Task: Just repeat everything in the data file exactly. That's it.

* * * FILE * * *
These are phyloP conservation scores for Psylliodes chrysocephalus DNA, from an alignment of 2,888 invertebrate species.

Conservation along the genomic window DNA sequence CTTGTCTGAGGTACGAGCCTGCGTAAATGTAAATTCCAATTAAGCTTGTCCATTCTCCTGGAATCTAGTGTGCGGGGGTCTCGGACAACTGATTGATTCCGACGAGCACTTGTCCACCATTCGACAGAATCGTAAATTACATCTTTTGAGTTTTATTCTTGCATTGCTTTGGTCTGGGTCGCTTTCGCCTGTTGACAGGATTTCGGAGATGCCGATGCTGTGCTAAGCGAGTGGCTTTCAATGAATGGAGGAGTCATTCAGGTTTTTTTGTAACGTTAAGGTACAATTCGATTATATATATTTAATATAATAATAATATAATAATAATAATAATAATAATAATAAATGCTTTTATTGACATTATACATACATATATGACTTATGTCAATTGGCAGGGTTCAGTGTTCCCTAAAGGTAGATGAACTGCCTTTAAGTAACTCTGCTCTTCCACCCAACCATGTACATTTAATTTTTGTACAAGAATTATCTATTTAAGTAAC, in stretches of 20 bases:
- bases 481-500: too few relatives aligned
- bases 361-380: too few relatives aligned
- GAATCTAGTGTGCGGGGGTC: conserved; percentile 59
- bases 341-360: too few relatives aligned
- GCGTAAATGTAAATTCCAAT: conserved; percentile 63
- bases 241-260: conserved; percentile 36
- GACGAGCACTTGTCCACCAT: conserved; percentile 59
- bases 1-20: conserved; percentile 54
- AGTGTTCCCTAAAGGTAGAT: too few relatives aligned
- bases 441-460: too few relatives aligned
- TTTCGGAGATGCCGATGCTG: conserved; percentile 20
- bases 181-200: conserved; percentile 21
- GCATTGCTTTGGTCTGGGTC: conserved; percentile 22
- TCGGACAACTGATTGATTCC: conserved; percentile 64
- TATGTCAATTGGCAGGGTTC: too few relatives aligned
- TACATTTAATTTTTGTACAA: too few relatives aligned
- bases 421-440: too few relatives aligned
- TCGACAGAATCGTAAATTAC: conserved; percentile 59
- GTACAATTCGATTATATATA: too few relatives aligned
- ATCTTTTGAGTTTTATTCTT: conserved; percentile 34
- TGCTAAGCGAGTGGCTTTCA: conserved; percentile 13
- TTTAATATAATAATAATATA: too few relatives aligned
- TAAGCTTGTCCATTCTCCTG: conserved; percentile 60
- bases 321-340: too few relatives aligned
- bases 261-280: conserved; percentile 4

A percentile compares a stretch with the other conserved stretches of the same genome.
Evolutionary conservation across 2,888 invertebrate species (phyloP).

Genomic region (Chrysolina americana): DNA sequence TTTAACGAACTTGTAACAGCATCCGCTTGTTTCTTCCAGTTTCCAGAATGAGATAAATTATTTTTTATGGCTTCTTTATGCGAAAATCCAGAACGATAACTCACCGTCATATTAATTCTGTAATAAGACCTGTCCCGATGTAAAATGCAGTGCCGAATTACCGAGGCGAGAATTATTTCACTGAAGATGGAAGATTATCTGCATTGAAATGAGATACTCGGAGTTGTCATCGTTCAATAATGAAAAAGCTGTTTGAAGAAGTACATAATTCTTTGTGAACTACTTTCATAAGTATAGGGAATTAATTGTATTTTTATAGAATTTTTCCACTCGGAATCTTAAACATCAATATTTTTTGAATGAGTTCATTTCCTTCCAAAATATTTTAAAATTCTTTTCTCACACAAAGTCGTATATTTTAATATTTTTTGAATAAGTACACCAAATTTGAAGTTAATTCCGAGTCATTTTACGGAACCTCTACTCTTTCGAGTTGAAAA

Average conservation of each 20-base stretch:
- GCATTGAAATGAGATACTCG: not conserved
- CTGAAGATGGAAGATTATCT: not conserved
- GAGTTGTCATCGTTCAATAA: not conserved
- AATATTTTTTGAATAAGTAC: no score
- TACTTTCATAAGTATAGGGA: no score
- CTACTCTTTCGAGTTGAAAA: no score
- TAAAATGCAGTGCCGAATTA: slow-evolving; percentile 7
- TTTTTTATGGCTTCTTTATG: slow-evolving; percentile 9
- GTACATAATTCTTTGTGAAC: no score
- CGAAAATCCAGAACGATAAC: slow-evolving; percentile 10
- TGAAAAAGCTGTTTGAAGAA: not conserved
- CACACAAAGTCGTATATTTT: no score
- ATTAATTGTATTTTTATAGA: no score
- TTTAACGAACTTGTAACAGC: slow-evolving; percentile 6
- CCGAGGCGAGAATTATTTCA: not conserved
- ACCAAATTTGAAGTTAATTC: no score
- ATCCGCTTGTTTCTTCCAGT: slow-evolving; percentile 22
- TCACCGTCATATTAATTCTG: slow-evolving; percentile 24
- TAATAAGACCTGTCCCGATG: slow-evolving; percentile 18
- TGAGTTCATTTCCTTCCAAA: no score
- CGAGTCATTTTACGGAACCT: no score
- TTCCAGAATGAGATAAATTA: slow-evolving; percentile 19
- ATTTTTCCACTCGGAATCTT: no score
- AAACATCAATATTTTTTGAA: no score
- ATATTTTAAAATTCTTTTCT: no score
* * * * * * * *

These are phyloP conservation scores for Psylliodes chrysocephalus DNA, from an alignment of 2,888 invertebrate species.

Conservation along the genomic window DNA sequence CTTGTCTGAGGTACGAGCCTGCGTAAATGTAAATTCCAATTAAGCTTGTCCATTCTCCTGGAATCTAGTGTGCGGGGGTCTCGGACAACTGATTGATTCCGACGAGCACTTGTCCACCATTCGACAGAATCGTAAATTACATCTTTTGAGTTTTATTCTTGCATTGCTTTGGTCTGGGTCGCTTTCGCCTGTTGACAGGATTTCGGAGATGCCGATGCTGTGCTAAGCGAGTGGCTTTCAATGAATGGAGGAGTCATTCAGGTTTTTTTGTAACGTTAAGGTACAATTCGATTATATATATTTAATATAATAATAATATAATAATAATAATAATAATAATAATAAATGCTTTTATTGACATTATACATACATATATGACTTATGTCAATTGGCAGGGTTCAGTGTTCCCTAAAGGTAGATGAACTGCCTTTAAGTAACTCTGCTCTTCCACCCAACCATGTACATTTAATTTTTGTACAAGAATTATCTATTTAAGTAAC, in stretches of 20 bases:
- bases 481-500: too few relatives aligned
- bases 361-380: too few relatives aligned
- GAATCTAGTGTGCGGGGGTC: conserved; percentile 59
- bases 341-360: too few relatives aligned
- GCGTAAATGTAAATTCCAAT: conserved; percentile 63
- bases 241-260: conserved; percentile 36
- GACGAGCACTTGTCCACCAT: conserved; percentile 59
- bases 1-20: conserved; percentile 54
- AGTGTTCCCTAAAGGTAGAT: too few relatives aligned
- bases 441-460: too few relatives aligned
- TTTCGGAGATGCCGATGCTG: conserved; percentile 20
- bases 181-200: conserved; percentile 21
- GCATTGCTTTGGTCTGGGTC: conserved; percentile 22
- TCGGACAACTGATTGATTCC: conserved; percentile 64
- TATGTCAATTGGCAGGGTTC: too few relatives aligned
- TACATTTAATTTTTGTACAA: too few relatives aligned
- bases 421-440: too few relatives aligned
- TCGACAGAATCGTAAATTAC: conserved; percentile 59
- GTACAATTCGATTATATATA: too few relatives aligned
- ATCTTTTGAGTTTTATTCTT: conserved; percentile 34
- TGCTAAGCGAGTGGCTTTCA: conserved; percentile 13
- TTTAATATAATAATAATATA: too few relatives aligned
- TAAGCTTGTCCATTCTCCTG: conserved; percentile 60
- bases 321-340: too few relatives aligned
- bases 261-280: conserved; percentile 4

A percentile compares a stretch with the other conserved stretches of the same genome.
Evolutionary conservation across 2,888 invertebrate species (phyloP).

Genomic region (Chrysolina americana): DNA sequence TTTAACGAACTTGTAACAGCATCCGCTTGTTTCTTCCAGTTTCCAGAATGAGATAAATTATTTTTTATGGCTTCTTTATGCGAAAATCCAGAACGATAACTCACCGTCATATTAATTCTGTAATAAGACCTGTCCCGATGTAAAATGCAGTGCCGAATTACCGAGGCGAGAATTATTTCACTGAAGATGGAAGATTATCTGCATTGAAATGAGATACTCGGAGTTGTCATCGTTCAATAATGAAAAAGCTGTTTGAAGAAGTACATAATTCTTTGTGAACTACTTTCATAAGTATAGGGAATTAATTGTATTTTTATAGAATTTTTCCACTCGGAATCTTAAACATCAATATTTTTTGAATGAGTTCATTTCCTTCCAAAATATTTTAAAATTCTTTTCTCACACAAAGTCGTATATTTTAATATTTTTTGAATAAGTACACCAAATTTGAAGTTAATTCCGAGTCATTTTACGGAACCTCTACTCTTTCGAGTTGAAAA

Average conservation of each 20-base stretch:
- GCATTGAAATGAGATACTCG: not conserved
- CTGAAGATGGAAGATTATCT: not conserved
- GAGTTGTCATCGTTCAATAA: not conserved
- AATATTTTTTGAATAAGTAC: no score
- TACTTTCATAAGTATAGGGA: no score
- CTACTCTTTCGAGTTGAAAA: no score
- TAAAATGCAGTGCCGAATTA: slow-evolving; percentile 7
- TTTTTTATGGCTTCTTTATG: slow-evolving; percentile 9
- GTACATAATTCTTTGTGAAC: no score
- CGAAAATCCAGAACGATAAC: slow-evolving; percentile 10
- TGAAAAAGCTGTTTGAAGAA: not conserved
- CACACAAAGTCGTATATTTT: no score
- ATTAATTGTATTTTTATAGA: no score
- TTTAACGAACTTGTAACAGC: slow-evolving; percentile 6
- CCGAGGCGAGAATTATTTCA: not conserved
- ACCAAATTTGAAGTTAATTC: no score
- ATCCGCTTGTTTCTTCCAGT: slow-evolving; percentile 22
- TCACCGTCATATTAATTCTG: slow-evolving; percentile 24
- TAATAAGACCTGTCCCGATG: slow-evolving; percentile 18
- TGAGTTCATTTCCTTCCAAA: no score
- CGAGTCATTTTACGGAACCT: no score
- TTCCAGAATGAGATAAATTA: slow-evolving; percentile 19
- ATTTTTCCACTCGGAATCTT: no score
- AAACATCAATATTTTTTGAA: no score
- ATATTTTAAAATTCTTTTCT: no score